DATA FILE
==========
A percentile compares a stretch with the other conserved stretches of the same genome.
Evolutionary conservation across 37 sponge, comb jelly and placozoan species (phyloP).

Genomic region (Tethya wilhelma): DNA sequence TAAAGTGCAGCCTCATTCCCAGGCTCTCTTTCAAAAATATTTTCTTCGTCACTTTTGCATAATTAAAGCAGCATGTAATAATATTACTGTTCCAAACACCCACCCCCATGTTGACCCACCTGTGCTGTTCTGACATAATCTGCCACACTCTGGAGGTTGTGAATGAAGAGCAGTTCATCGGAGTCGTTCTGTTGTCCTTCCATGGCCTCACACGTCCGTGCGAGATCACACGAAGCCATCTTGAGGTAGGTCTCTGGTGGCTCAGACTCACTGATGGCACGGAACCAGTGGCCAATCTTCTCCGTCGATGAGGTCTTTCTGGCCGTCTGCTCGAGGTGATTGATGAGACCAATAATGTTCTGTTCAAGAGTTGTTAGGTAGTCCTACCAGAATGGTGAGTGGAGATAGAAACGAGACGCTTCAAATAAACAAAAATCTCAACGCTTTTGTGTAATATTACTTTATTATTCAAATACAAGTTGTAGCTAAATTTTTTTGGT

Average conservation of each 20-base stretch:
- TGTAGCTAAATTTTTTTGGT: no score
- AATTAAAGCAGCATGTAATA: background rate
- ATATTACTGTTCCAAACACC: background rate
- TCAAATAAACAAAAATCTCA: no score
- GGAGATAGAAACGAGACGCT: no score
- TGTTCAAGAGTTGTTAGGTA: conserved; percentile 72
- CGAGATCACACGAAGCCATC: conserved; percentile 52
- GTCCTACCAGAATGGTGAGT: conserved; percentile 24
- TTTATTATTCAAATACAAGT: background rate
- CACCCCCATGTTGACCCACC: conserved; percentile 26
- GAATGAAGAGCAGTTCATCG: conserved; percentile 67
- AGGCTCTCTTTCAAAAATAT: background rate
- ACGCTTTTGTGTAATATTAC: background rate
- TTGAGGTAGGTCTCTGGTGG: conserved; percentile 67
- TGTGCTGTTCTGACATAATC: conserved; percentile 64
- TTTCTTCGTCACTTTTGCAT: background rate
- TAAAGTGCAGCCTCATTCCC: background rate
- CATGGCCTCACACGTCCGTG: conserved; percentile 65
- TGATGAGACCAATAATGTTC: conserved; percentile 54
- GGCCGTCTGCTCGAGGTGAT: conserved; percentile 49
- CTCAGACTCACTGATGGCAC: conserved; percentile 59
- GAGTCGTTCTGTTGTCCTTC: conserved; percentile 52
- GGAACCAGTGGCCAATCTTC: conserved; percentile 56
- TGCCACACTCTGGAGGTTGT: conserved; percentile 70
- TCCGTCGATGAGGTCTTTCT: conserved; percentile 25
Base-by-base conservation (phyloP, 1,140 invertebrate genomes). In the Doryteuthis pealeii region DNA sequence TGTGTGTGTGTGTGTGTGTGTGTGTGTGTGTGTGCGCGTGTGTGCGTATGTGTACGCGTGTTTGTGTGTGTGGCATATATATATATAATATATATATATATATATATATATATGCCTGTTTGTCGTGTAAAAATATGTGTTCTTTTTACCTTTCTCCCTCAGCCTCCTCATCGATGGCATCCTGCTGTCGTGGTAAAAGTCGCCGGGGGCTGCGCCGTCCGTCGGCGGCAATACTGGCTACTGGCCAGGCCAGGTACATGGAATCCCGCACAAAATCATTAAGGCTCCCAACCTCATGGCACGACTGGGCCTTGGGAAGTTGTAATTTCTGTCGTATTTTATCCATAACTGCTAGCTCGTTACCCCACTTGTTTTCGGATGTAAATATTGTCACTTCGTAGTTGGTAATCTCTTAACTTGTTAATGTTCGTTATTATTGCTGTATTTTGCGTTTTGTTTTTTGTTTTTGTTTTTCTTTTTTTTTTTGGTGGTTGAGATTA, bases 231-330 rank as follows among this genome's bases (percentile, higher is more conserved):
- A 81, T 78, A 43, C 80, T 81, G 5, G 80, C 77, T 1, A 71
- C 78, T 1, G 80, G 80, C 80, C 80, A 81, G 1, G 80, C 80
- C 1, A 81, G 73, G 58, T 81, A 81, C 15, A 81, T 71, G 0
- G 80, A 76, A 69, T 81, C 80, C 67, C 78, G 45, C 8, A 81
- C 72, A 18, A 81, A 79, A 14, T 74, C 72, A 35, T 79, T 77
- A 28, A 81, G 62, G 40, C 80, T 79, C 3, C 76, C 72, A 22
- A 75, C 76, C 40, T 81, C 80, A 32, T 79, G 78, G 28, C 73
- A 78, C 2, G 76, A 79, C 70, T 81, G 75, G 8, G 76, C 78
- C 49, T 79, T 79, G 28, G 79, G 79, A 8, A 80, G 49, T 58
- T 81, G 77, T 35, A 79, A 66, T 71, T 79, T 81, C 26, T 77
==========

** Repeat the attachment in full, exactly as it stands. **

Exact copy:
A percentile compares a stretch with the other conserved stretches of the same genome.
Evolutionary conservation across 37 sponge, comb jelly and placozoan species (phyloP).

Genomic region (Tethya wilhelma): DNA sequence TAAAGTGCAGCCTCATTCCCAGGCTCTCTTTCAAAAATATTTTCTTCGTCACTTTTGCATAATTAAAGCAGCATGTAATAATATTACTGTTCCAAACACCCACCCCCATGTTGACCCACCTGTGCTGTTCTGACATAATCTGCCACACTCTGGAGGTTGTGAATGAAGAGCAGTTCATCGGAGTCGTTCTGTTGTCCTTCCATGGCCTCACACGTCCGTGCGAGATCACACGAAGCCATCTTGAGGTAGGTCTCTGGTGGCTCAGACTCACTGATGGCACGGAACCAGTGGCCAATCTTCTCCGTCGATGAGGTCTTTCTGGCCGTCTGCTCGAGGTGATTGATGAGACCAATAATGTTCTGTTCAAGAGTTGTTAGGTAGTCCTACCAGAATGGTGAGTGGAGATAGAAACGAGACGCTTCAAATAAACAAAAATCTCAACGCTTTTGTGTAATATTACTTTATTATTCAAATACAAGTTGTAGCTAAATTTTTTTGGT

Average conservation of each 20-base stretch:
- TGTAGCTAAATTTTTTTGGT: no score
- AATTAAAGCAGCATGTAATA: background rate
- ATATTACTGTTCCAAACACC: background rate
- TCAAATAAACAAAAATCTCA: no score
- GGAGATAGAAACGAGACGCT: no score
- TGTTCAAGAGTTGTTAGGTA: conserved; percentile 72
- CGAGATCACACGAAGCCATC: conserved; percentile 52
- GTCCTACCAGAATGGTGAGT: conserved; percentile 24
- TTTATTATTCAAATACAAGT: background rate
- CACCCCCATGTTGACCCACC: conserved; percentile 26
- GAATGAAGAGCAGTTCATCG: conserved; percentile 67
- AGGCTCTCTTTCAAAAATAT: background rate
- ACGCTTTTGTGTAATATTAC: background rate
- TTGAGGTAGGTCTCTGGTGG: conserved; percentile 67
- TGTGCTGTTCTGACATAATC: conserved; percentile 64
- TTTCTTCGTCACTTTTGCAT: background rate
- TAAAGTGCAGCCTCATTCCC: background rate
- CATGGCCTCACACGTCCGTG: conserved; percentile 65
- TGATGAGACCAATAATGTTC: conserved; percentile 54
- GGCCGTCTGCTCGAGGTGAT: conserved; percentile 49
- CTCAGACTCACTGATGGCAC: conserved; percentile 59
- GAGTCGTTCTGTTGTCCTTC: conserved; percentile 52
- GGAACCAGTGGCCAATCTTC: conserved; percentile 56
- TGCCACACTCTGGAGGTTGT: conserved; percentile 70
- TCCGTCGATGAGGTCTTTCT: conserved; percentile 25
Base-by-base conservation (phyloP, 1,140 invertebrate genomes). In the Doryteuthis pealeii region DNA sequence TGTGTGTGTGTGTGTGTGTGTGTGTGTGTGTGTGCGCGTGTGTGCGTATGTGTACGCGTGTTTGTGTGTGTGGCATATATATATATAATATATATATATATATATATATATATGCCTGTTTGTCGTGTAAAAATATGTGTTCTTTTTACCTTTCTCCCTCAGCCTCCTCATCGATGGCATCCTGCTGTCGTGGTAAAAGTCGCCGGGGGCTGCGCCGTCCGTCGGCGGCAATACTGGCTACTGGCCAGGCCAGGTACATGGAATCCCGCACAAAATCATTAAGGCTCCCAACCTCATGGCACGACTGGGCCTTGGGAAGTTGTAATTTCTGTCGTATTTTATCCATAACTGCTAGCTCGTTACCCCACTTGTTTTCGGATGTAAATATTGTCACTTCGTAGTTGGTAATCTCTTAACTTGTTAATGTTCGTTATTATTGCTGTATTTTGCGTTTTGTTTTTTGTTTTTGTTTTTCTTTTTTTTTTTGGTGGTTGAGATTA, bases 231-330 rank as follows among this genome's bases (percentile, higher is more conserved):
- A 81, T 78, A 43, C 80, T 81, G 5, G 80, C 77, T 1, A 71
- C 78, T 1, G 80, G 80, C 80, C 80, A 81, G 1, G 80, C 80
- C 1, A 81, G 73, G 58, T 81, A 81, C 15, A 81, T 71, G 0
- G 80, A 76, A 69, T 81, C 80, C 67, C 78, G 45, C 8, A 81
- C 72, A 18, A 81, A 79, A 14, T 74, C 72, A 35, T 79, T 77
- A 28, A 81, G 62, G 40, C 80, T 79, C 3, C 76, C 72, A 22
- A 75, C 76, C 40, T 81, C 80, A 32, T 79, G 78, G 28, C 73
- A 78, C 2, G 76, A 79, C 70, T 81, G 75, G 8, G 76, C 78
- C 49, T 79, T 79, G 28, G 79, G 79, A 8, A 80, G 49, T 58
- T 81, G 77, T 35, A 79, A 66, T 71, T 79, T 81, C 26, T 77